User Profile: Katherine Pitts

Who uses NASA Earth science data? Katherine Pitts, to study the impacts of climate change and analyze remotely-sensed geophysical data.

Katherine Pitts, Engineering Scientist Associate; Applied Research Laboratories, University of Texas at Austin


Research interests: Comparisons of global climate models to observation-based data; analyzing, developing, and testing algorithms for processing geophysical satellite data.

Research highlights: NASA’s DEVELOP program provides opportunities for early-career scientists to use Earth observations to conduct research related to a wide range of global environmental issues. Started in 1999, DEVELOP is part of the Applied Sciences Program, and addresses environmental and policy concerns through the practical application of NASA Earth observations to the areas of agriculture, climate, disasters, ecological forecasting, energy, health and air quality, oceans, water resources, and weather. More than 350 DEVELOP participants each year conduct research at NASA centers and regional locations across the country.

Katherine Pitts participated in the DEVELOP program in 2010 and 2011 while earning her master’s degree in meteorology at San Jose State University. Her research during two 10-week DEVELOP program sessions at NASA’s Ames Research Center at Moffett Field, California (about 40 miles south of San Francisco), is a good example of how early-career scientists in the program use Earth observation data to foster research designed to “bridge the gap between NASA Earth science and society” to address community concerns.

During her first summer in the DEVELOP program, Pitts and her research team used the Environmental Protection Agency’s Better Assessment Science Integrating point and Nonpoint Sources (BASINS) model to evaluate flood risk at Ames under future climate scenarios. Because Ames is located at the southern end of San Francisco Bay, evaluations must consider not only rainfall, but also the risk of damage from erosion and flooding from tidal actions and storm surges, especially when combined with the effects of El Niño. A warming climate is expected to produce more frequent and intense rain events in this location. Flood risk at Ames also is expected to rise with a projected increase in impervious surfaces (such as roads) as the area grows in population.

To study past flooding events, the team collected measurements from the Moffett Field meteorological station, the National Centers for Environmental Information (formerly the National Climatic Data Center), the California Irrigation Management Information System, and the National Solar Radiation Database. They also collected digital elevation models from the United States Geological Survey. These data were used to run the BASINS model to simulate the mean daily streamflow across Ames when rain events similar to those that occurred during the strong 1997/1998 El Niño happen in a projected warmer climate.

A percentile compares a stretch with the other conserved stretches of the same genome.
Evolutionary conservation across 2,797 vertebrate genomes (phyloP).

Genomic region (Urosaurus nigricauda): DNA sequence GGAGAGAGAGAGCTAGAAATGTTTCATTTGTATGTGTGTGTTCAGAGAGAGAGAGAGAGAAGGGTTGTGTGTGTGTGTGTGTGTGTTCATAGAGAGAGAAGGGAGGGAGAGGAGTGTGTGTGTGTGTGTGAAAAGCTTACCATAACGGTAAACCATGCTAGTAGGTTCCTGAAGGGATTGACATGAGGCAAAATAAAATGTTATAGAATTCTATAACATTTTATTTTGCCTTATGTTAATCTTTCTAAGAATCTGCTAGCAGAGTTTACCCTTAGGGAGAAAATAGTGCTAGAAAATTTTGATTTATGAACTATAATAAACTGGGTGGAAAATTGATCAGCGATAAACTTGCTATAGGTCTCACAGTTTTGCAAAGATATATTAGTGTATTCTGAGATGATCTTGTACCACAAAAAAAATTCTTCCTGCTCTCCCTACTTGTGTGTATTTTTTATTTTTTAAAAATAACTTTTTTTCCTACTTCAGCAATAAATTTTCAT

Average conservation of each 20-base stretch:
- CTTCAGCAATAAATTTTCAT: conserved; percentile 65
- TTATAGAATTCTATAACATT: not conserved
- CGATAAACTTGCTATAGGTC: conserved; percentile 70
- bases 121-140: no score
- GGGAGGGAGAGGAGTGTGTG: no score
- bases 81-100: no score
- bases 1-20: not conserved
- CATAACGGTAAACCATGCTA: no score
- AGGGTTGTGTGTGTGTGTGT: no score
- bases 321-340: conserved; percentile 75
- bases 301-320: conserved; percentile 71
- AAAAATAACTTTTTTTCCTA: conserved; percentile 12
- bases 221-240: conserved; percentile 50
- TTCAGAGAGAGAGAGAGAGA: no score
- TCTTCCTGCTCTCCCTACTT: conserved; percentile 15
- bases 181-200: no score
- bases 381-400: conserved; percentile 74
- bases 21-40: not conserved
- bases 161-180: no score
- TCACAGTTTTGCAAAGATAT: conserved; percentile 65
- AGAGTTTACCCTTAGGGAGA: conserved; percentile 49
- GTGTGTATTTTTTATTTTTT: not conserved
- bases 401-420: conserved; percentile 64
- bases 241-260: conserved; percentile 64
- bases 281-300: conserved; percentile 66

During her second summer in the DEVELOP program at Ames, Pitts and her colleagues used the Ames Terrestrial Observation and Prediction System (TOPS) to analyze the impacts of projected climate change on different California ecosystems for the period 1950-2099 based on climate data from NOAA’s Geophysical Fluid Dynamics Laboratory models. TOPS uses input from satellite, aircraft, and ground sensors as well as output from weather, climate, and application models to make forecasts of ecosystem conditions. The California state data were separated into regions of similar climate and watersheds of interest. The team conducted a statistical analysis of the TOPS output of monthly temperature, precipitation, gross primary productivity, evapotranspiration, soil runoff, and vapor pressure deficit.

After completing her DEVELOP work and earning a second master’s degree in atmospheric sciences, Pitts began her full-time science career as part of the Geospatial Laser Applications and Measurements group at the Applied Research Laboratories at the University of Texas at Austin. Pitts’ work includes analyzing 3-D point cloud data that are produced from light detection and ranging (lidar) measurements and developing algorithms to identify and label the data points as various natural or manmade features, such as trees, buildings, and roads. One of her current projects focuses on developing algorithms for geophysical data products over land for NASA’s upcoming Ice, Cloud, and Land Elevation Satellite-2 (ICESat-2), which is scheduled for launch in 2018. The specific data product on which Pitts is working is called ATL08, and will provide along-track terrain and canopy heights derived from laser altimetry measurements that will aid in applications such as mapping forest structures, estimating biomass, and improving digital terrain models.

The Advanced Topographic Laser Altimeter System (ATLAS), a photon counting lidar, is the sole instrument aboard ICESat-2. ATLAS data will be used primarily to produce extremely accurate measurements of polar ice sheet thickness and topography as well as height differences between the polar oceans and sea ice. ATLAS also will be used to produce highly accurate measurements of land topography and to characterize vegetation.